Super Bowl hair: He could - grow - all - the - way

By Paul Newberry

Associated Press

Published: Wednesday, Feb. 2 2011 4:20 p.m. MST

Pittsburgh Steelers safety Troy Polamalu (43) answers questions during a news conference on Wednesday, Feb. 2, 2011, in Fort Worth, Texas. The Steelers will play the Green Bay Packers in NFL football Super Bowl XLV Sunday, Feb. 6.

Mark Humphrey, Associated Press

DALLAS — Vince Lombardi surely would've loved to have Clay Matthews or Troy Polamalu on those great Packers teams of the 1960s.

Their hair? Uhhh, that might've been a problem.

At a Super Bowl where there's been nearly as much focus on shampoos and conditioners as zone blitzes and passing schemes, one of Lombardi's former players huffed at all the attention going to all that hair, from Polamalu's out-of-control curls to Matthews' stringy locks.

Heck, one might think there's a hair convention in town, not the biggest football game of the year.

"Coach Lombardi didn't like long hair and he didn't like facial hair," said Jerry Kramer, a Hall of Fame lineman for the guy whose name is on the Super Bowl trophy.

"It would've been, 'Comb your hair! Cut your hair!' He wasn't very shy about telling you that. We were all pretty trim and neat. We just didn't have all that hair."

My, how times have changed.

Polamalu and Matthews have such famous manes that each has landed his own shampoo endorsement deal. The Steelers safety pitches for Head & Shoulders when he's not donning his helmet and shoulder pads, while the Packers linebacker recently landed an endorsement deal with Suave.

They aren't the only ones going hairy at this Super Bowl. There's everything from dreadlocks to glorified mullets, with the league's most famous beard thrown in for good measure. Brett Keisel has two Facebook pages dedicated solely to the Santa Claus-like growth on his face, and he plays right along when asked about how he takes care of all that hair.

"There's not much maintenance," Keisel quipped. "I just comb it out every once in a while, brush the birds and squirrels out."

Jerry Johnson winces when he hears that kind of talk. He's the lead instructor at the Aveda Institute of Dallas, where he teaches other how to style hair.

"My goal is never to change people. I want them to be who they want to be," Johnson said Wednesday. "My goal is to sort of polish the rough edges. He's a good-looking man, with good features. If he wants to wear a full beard like that, let me shape it up for him. Right now, he looks like a homeless person."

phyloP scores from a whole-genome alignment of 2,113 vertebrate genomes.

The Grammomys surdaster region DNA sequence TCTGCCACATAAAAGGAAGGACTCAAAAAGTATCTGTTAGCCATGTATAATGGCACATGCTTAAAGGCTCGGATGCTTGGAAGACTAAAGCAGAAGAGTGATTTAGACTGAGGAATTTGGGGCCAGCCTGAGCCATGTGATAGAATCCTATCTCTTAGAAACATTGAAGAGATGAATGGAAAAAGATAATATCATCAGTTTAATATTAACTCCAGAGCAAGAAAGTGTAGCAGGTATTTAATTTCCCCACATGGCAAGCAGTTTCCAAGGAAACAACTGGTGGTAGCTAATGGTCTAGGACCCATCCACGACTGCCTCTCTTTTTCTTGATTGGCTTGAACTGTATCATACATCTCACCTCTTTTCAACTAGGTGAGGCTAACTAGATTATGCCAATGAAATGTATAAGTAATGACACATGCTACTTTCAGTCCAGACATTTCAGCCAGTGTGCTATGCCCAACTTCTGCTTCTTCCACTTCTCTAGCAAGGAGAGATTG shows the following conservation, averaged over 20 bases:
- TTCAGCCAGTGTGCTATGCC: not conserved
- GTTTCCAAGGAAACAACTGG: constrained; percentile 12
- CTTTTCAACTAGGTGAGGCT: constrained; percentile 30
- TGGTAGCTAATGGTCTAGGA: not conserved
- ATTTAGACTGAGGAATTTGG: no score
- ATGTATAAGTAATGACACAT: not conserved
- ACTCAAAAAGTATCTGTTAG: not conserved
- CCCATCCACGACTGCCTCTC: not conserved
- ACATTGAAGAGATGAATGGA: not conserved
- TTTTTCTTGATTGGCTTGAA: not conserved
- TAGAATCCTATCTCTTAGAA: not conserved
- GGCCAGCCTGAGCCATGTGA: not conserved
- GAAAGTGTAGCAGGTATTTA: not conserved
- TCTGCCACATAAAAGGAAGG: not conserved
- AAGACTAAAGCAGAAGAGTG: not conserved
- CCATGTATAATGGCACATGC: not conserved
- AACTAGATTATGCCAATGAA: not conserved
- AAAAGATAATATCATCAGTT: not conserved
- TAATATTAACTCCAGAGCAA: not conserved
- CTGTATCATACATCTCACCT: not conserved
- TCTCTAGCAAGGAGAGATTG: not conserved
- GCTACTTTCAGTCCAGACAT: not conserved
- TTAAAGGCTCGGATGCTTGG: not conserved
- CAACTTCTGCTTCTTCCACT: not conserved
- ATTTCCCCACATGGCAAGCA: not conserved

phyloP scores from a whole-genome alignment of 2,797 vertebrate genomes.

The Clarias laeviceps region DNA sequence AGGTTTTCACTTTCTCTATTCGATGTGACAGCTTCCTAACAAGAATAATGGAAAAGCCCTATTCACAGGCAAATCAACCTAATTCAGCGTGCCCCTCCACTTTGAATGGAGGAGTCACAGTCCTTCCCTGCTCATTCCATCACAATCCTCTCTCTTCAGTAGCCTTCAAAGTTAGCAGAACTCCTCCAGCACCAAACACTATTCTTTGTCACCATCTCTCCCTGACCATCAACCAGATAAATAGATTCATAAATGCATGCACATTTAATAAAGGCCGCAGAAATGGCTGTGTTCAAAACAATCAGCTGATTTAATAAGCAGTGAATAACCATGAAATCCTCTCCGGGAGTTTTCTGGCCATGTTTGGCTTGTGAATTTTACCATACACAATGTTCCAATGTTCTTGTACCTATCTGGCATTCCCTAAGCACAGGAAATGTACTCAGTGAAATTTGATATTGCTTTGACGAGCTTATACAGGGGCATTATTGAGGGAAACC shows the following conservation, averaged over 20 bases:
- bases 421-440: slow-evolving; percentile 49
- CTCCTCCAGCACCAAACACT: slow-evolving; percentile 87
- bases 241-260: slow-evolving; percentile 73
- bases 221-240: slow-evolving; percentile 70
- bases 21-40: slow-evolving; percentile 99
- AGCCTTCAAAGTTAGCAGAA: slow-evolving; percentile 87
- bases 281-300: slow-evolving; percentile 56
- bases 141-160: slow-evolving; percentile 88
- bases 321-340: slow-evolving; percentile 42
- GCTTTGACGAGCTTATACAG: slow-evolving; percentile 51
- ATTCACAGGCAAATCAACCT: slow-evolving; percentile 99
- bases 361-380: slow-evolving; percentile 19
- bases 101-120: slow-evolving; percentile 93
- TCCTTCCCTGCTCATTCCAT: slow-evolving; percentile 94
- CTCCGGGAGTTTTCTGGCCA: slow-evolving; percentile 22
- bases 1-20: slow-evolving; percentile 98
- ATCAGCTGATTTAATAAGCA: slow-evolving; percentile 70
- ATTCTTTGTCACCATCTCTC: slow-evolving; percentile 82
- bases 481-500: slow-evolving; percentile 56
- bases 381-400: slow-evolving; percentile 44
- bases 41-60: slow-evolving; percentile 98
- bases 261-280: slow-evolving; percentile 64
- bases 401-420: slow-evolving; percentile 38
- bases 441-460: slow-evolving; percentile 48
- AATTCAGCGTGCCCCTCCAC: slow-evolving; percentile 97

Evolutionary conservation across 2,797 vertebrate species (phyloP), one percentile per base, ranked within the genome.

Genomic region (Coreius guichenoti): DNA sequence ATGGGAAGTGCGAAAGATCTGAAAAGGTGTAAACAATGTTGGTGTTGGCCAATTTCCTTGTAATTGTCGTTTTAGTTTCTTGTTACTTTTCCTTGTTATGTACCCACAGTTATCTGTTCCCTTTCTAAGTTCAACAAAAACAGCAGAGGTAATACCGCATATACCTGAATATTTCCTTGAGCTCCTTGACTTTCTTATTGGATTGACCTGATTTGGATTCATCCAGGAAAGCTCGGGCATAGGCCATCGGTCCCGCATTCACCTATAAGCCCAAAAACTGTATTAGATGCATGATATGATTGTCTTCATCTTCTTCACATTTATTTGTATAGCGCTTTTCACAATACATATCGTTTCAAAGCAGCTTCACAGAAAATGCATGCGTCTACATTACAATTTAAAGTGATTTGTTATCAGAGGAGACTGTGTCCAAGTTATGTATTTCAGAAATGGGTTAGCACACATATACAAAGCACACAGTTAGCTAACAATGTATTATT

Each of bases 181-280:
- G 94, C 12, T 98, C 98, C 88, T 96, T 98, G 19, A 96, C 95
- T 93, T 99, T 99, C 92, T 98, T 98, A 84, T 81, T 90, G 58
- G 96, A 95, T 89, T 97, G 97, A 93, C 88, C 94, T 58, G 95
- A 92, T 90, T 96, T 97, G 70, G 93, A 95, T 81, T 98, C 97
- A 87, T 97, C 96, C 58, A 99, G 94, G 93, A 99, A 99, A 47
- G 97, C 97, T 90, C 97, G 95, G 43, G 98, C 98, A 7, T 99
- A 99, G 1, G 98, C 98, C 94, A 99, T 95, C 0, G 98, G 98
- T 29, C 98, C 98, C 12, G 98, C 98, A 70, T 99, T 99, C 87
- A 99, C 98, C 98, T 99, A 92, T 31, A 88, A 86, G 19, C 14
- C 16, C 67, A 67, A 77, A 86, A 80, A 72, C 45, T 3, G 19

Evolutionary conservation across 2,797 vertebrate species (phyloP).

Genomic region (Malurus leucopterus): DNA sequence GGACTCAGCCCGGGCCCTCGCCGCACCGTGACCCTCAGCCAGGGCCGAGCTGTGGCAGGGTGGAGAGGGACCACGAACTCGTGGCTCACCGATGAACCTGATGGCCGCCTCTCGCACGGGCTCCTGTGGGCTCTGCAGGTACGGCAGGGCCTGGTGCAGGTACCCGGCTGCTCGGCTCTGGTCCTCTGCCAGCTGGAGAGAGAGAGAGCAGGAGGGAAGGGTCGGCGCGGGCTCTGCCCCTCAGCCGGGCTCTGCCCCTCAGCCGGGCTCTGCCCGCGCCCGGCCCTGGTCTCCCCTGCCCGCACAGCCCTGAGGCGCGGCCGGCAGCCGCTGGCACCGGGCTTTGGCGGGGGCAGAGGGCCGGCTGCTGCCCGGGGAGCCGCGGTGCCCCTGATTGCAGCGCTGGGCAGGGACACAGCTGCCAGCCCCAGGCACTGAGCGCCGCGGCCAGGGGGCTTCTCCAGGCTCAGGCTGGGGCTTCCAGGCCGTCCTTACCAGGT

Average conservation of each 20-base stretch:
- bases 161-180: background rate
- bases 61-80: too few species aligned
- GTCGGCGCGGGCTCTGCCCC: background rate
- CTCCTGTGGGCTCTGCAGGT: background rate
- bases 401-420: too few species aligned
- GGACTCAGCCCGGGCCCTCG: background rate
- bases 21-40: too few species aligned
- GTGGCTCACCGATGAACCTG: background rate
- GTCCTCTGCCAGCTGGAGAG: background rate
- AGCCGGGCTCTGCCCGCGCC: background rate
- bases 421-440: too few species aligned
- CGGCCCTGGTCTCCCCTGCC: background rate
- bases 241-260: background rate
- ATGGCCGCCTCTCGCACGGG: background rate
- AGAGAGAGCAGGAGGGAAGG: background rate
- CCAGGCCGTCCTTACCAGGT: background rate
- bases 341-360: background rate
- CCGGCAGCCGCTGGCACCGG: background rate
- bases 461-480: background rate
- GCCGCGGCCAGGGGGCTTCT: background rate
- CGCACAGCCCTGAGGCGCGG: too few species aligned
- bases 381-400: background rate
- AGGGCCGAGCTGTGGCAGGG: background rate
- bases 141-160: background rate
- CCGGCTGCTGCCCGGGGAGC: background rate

Johnson invited Polamalu to come sit in his chair, as well.

"I would love to get hold of that crazy, curly mess," the stylist said. "Nobody has figured out how to give him a haircut for that texture without it getting all big and frizzy."

Matthews and Polamalu, perhaps mindful of the endorsement dollars at stake, have played right along with all the queries about coiffures.

The Packers star even doled out a little good-natured trash talk, without any fear of getting called for clipping.

"Troy may have won defensive player of the year," Matthews said. "But there's no doubt that I've won best hair in the game on the defensive side. So I'm real happy about that. I think it's a unanimous decision."

Polamalu was more diplomatic about his rival, noting that both attended college at Southern Cal.

"There must be something in the water at USC," he said, breaking in a grin nearly as big as his hair. "We'll just call it even for now."

On media day, Polamalu disappointed by showing up with his hair pulled back tightly in a bun, far from the massive 'do he'll display in the game, the tresses spilling out from the back of his helmet in tribute to his Samoan heritage.

When a reporter urged him to turn it loose, Polamalu declined.

"This is my media day hair," he said. "You must only come on Super Bowl days. If you were in Pittsburgh, this is how it is during the week."

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